Readers Write: ‘On The Right’ is so wrong

The Island Now

I’m surprised that your newspaper’s editorial board allows a certain columnist to provide information that either fails to show the complete picture, thus making it misleading, or is totally false. In George T. Marlin’s column, “On the right”, he begins by saying that if Biden wins the presidency, “his new spending proposals will exceed $5.4 trillion over ten years” and to plug budget gaps, he will have to raise the top federal income tax bracket on people earning over $400,000 annually from basically 37 percent to 39.6 percent and it can go up to 45%. Pity the poor billionaires.

How about if I begin by presenting a bit of history. Let me take you back some 55 years, to 1965, when the following events occurred:

The New York Jets signed future Hall of Famer Joe Namath.

Martin Luther King begins drive to register black voters and is arrested in Selma, Ala.

President Lyndon Johnson deploys first U.S. combat troops to South Vietnam.

The Rolling Stones release “(I Can’t Get No) Satisfaction.

The Los Angeles Dodgers win the World Series.

The film “Doctor Zhivago” premieres in New York City.

Do you know what the maximum income tax rate was in 1965?  Before I let you in on the answer, we all know that the cost of almost everything has gone up since then. For example, a first-class stamp went from 5 cents to 55 cents. Gas went from 30 cents a gallon to approximately $2.25 a gallon. A loaf of bread went from 30 cents to approximately $2.10. The average rent went from $115 per month to $784 per month. How about the median price of a new home going from $20,000 to almost $330,000 and let’s conclude with the cost of a new car, for instance a Ford Mustang that went from $2,320 to $26,670. Based upon the above, the increase in each category ranged from seven-fold for bread or rent to 16-fold for buying a new home.

How do all these multi-fold increases in the above categories compare to the increase in federal income rates for the highest earning taxpayers. To repeat, the proposed increased tax rate as mentioned by Mr. Marlin was 39.6 percent. In 1965, for income earned over $100,000, the top rate was 70 percent. Seventy percent! That’s not an increase. That’s a decrease of over 40 percent. Pity the poor billionaires and millionaires.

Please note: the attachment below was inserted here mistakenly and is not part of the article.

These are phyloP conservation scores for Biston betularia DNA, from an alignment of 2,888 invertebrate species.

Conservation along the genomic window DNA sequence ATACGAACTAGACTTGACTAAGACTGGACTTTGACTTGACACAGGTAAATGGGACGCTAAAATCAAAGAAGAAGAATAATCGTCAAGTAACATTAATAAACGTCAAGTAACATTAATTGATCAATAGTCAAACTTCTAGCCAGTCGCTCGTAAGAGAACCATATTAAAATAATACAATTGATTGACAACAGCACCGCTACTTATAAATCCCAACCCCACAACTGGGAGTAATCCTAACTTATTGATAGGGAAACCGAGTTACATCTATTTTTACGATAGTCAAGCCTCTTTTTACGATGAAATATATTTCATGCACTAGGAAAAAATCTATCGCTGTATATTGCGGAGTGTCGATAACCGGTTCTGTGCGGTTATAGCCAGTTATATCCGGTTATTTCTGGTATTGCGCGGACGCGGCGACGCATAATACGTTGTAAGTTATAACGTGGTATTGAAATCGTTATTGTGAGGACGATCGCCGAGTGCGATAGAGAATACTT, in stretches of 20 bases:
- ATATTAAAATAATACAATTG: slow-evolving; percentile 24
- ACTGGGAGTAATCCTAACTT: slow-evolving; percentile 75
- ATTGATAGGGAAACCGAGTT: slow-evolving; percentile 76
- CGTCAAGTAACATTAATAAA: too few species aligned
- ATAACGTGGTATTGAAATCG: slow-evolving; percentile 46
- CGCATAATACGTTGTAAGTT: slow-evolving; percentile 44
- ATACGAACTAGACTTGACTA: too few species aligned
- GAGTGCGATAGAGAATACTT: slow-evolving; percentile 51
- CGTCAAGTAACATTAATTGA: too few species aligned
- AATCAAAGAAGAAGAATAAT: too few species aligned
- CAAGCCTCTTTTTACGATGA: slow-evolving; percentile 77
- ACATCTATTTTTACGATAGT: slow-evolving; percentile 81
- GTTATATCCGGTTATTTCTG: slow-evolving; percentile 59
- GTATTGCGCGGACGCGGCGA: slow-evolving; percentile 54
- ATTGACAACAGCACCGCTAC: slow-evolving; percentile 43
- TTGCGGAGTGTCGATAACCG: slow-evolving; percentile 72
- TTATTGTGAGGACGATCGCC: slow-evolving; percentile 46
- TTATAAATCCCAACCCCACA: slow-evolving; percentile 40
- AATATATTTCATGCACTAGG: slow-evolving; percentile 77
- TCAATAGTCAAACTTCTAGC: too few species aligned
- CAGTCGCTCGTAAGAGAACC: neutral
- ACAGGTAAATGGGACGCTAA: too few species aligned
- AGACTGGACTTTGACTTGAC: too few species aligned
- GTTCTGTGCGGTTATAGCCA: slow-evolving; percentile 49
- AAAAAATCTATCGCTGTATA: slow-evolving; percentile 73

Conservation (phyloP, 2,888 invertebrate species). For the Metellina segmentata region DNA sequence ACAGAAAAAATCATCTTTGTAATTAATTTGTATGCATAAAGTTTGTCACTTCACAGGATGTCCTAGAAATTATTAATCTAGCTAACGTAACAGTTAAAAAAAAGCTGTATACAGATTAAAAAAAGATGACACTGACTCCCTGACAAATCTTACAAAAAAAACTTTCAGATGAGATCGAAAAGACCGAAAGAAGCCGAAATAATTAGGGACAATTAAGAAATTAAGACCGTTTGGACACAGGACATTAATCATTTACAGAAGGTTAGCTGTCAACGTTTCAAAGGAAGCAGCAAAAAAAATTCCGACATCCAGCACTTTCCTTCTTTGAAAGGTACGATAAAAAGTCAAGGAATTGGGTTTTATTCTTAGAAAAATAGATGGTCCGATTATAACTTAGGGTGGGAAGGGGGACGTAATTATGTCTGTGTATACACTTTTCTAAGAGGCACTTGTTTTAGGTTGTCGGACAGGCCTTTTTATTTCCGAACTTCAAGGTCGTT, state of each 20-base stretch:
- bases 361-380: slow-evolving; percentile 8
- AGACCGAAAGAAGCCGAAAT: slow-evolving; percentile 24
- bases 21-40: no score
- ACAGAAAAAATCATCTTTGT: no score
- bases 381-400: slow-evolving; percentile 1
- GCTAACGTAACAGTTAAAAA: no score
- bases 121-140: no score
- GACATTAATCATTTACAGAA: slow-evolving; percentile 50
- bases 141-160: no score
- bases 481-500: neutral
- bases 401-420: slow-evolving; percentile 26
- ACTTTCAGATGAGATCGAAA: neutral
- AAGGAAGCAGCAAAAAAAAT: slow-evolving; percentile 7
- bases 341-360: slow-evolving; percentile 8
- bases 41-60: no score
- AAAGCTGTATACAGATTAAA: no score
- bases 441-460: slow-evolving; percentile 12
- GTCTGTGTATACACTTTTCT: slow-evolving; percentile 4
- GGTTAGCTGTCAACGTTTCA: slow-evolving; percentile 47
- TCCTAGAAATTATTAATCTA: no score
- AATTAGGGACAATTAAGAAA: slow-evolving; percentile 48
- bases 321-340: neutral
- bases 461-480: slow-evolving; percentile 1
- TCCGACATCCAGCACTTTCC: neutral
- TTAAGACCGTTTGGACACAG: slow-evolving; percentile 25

On capital gains or losses on the sale of stocks, Marin either outright misleads or is, in fact, ignorant of the tax law. He states that if you buy a stock on Jan. 1, 2020 for $5 a share and it goes up in value to $8 a share on Dec. 31, 2020, even if you don’t sell it, you must report the unrealized capital gain on your tax return of $3 a share. That’s not true. You report a gain or loss only if you actually sell the stock, but he continues on with a convoluted calculation that is totally incorrect. Utilizing his example, you buy a stock on Jan. 1, 2020 at $5 a share and sell it the following year in March 2021 at $2 a share, your capital loss in 2021 is $3 a share ($5-$3). It’s as simple as that. There’s nothing in between.

Switching away from taxes, Marlin goes on to say that Gov. Cuomo has been lobbying for $59 billion from Washington to close the fiscal gaps for the state, the MTA and the municipalities. He goes on to say that “even if he gets that money from the Biden administration, it’s only a one-shot revenue. It does not fix the structural deficit caused by Cuomo’s shutdown of the New York economy.”

Yep! Cuomo caused the New York economy shutdown because as the president of the United States, he failed to respond quickly and adequately to the coronavirus pandemic. But wait a minute. If I recall correctly, Gov. Cuomo is not the president of the United States. That honor belongs to Mr. Trump. In conclusion, I guess that Mr. Marlin gets many of his so-called facts mixed up. No wonder he supports Trump.

Alvin Goldberg

Great Neck


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